I actually had to sand then smooth several times. After all that the nib now runs much finer and much dryer (perhaps a little too dry), so technically I achieved my goals. However it is also VERY scratchy now, especially on the upstroke; a far cry from the original silky-smooth performance. Despite the scratchiness, I actually like it more now than before. Perhaps that's just because I'm more attached to it now after having worked on it myself? Hard to say, but the finer, dryer line is much more practical for the pen's intended use, so there is that. Perhaps I'll try to smooth it out a bit more another time, but I'll do a little writing with it first to see how it does in real life.

Ultimately if I can't get it to a use-able state I might spring for a new one; I'm hoping to avoid having to do that, but I do like the pen enough that I would consider it if necessary.

Wednesday, April 12, 2017

Coloured Metals


I painted this model as a gift for a friend, but it did give me an opportunity to experiment with painting coloured metals. After some experimentation I managed to pull off a couple of useful new techniques; techniques that happily work very well together.

Basically, I painted the entire model gold: Citadel Doombull Brown, Citadel Auric Armour Gold, washed with Citadel Devlan Mud, drybrushed Auric Armour Gold, and finally Devlan Mud was applied heavily into the recesses. I then edge-highlighted in Scale 75's Speedmetal, which is a super-bright white metal colour, for a model with a fair amount of contrast and very bright highlights.

I then simply glazed the red areas with Badger Minitaire Ghost Tint Fresh Blood, and the yellow areas with Badger Minitaire Ghost Tint Yellow. Finally the blue glows were applied using drybrushes of Citadel Temple Guard Blue, Citadel Baharroth Blue, and Citadel Blue horror, with Skull White highlights and Badger Minitaire Ghost Tint Plasma Glow as a sort of wash/glaze.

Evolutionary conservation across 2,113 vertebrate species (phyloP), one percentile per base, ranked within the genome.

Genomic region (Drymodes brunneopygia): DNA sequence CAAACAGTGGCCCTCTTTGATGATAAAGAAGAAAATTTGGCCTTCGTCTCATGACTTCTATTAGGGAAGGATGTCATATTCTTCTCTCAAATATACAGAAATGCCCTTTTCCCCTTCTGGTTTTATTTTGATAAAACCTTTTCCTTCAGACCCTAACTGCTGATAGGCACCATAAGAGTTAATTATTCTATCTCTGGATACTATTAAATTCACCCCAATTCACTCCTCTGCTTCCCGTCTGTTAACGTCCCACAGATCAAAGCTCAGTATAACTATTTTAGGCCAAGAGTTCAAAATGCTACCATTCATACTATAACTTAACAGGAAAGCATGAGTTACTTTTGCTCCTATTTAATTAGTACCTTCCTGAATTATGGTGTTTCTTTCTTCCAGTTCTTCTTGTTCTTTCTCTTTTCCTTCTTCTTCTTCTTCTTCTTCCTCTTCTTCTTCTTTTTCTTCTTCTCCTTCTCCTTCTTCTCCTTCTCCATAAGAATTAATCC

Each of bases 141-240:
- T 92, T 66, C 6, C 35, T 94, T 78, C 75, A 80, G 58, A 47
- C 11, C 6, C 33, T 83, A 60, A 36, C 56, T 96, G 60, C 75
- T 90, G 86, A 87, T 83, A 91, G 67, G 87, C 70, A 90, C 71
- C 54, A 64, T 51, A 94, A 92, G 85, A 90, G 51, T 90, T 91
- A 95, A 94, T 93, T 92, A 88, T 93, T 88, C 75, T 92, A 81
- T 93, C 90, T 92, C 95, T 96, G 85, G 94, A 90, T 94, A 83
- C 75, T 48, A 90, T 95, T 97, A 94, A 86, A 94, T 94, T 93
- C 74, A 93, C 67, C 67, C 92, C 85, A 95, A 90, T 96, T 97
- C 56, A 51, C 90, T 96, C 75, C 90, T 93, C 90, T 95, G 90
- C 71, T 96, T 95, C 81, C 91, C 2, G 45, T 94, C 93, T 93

The base was just Citadel Doombull Brown drybrushed Citadel Blazing Orange and washed with Citadel Devlan Mud (it probably would have looked better with a cooler colour like plain grey considering Iron Man's warm colour palette, but I wanted the base to fit with the previous model I painted for my friend). I used Mr Super Clear UV-Cut Gloss varnish, and matted down the base with Vallejo's brush-on matt varnish.





The results are pretty good. Using the Ghost Tints over a metallic base was the best way I found to get coloured metals, and the yellow over Speed Metal gives a fantastically bright gold; I think it's a much better way to highlight gold than my old way of just using Mithril Silver highlights.

I'm not totally happy with the glows: they are a pretty clumsy, and the blue wash around the eyes ended up going over the yellow base to create a greenish tint. But they don't look too bad overall, and I didn't have time to try to do any better (I'm far from certain that I even could do any better to be honest).


This was a fairly fun model to paint since it was just two simple colours but was still something new to experiment with. The amount of edge highlighting needed was a bit of a drag, but it wasn't too bad and the results are worth it. I did have to try to do a bit of repair work on the model thanks to Knight Model's usual casting issues, but it was far less problematic than some of their other models that I've had to deal with - plus I was a bit lazy and didn't put as much effort into repair work as I should have, but most of the problem areas were ultimately mostly hidden by the paint so it wasn't too bad overall.

Overall I'm happy with him. Fortunately I have another piece waiting for when I put together my own Avengers models, but the way things are going that day is a long way off.


On a related note, I've been a bit demotivated when it comes to painting. One reason is that my last model, Cyclops, drew a measly two comments on the forums even though I thought he came out quite nicely. Couple that with a lack of games or people to talk to (in person at least) about miniatures, and, well, it's hard to find time for it when there's so many other things for me to deal with. So yeah, I'm probably not going to be getting too many models done for the foreseeable future. This makes me sad, but there's not much I can do about it. Oh well.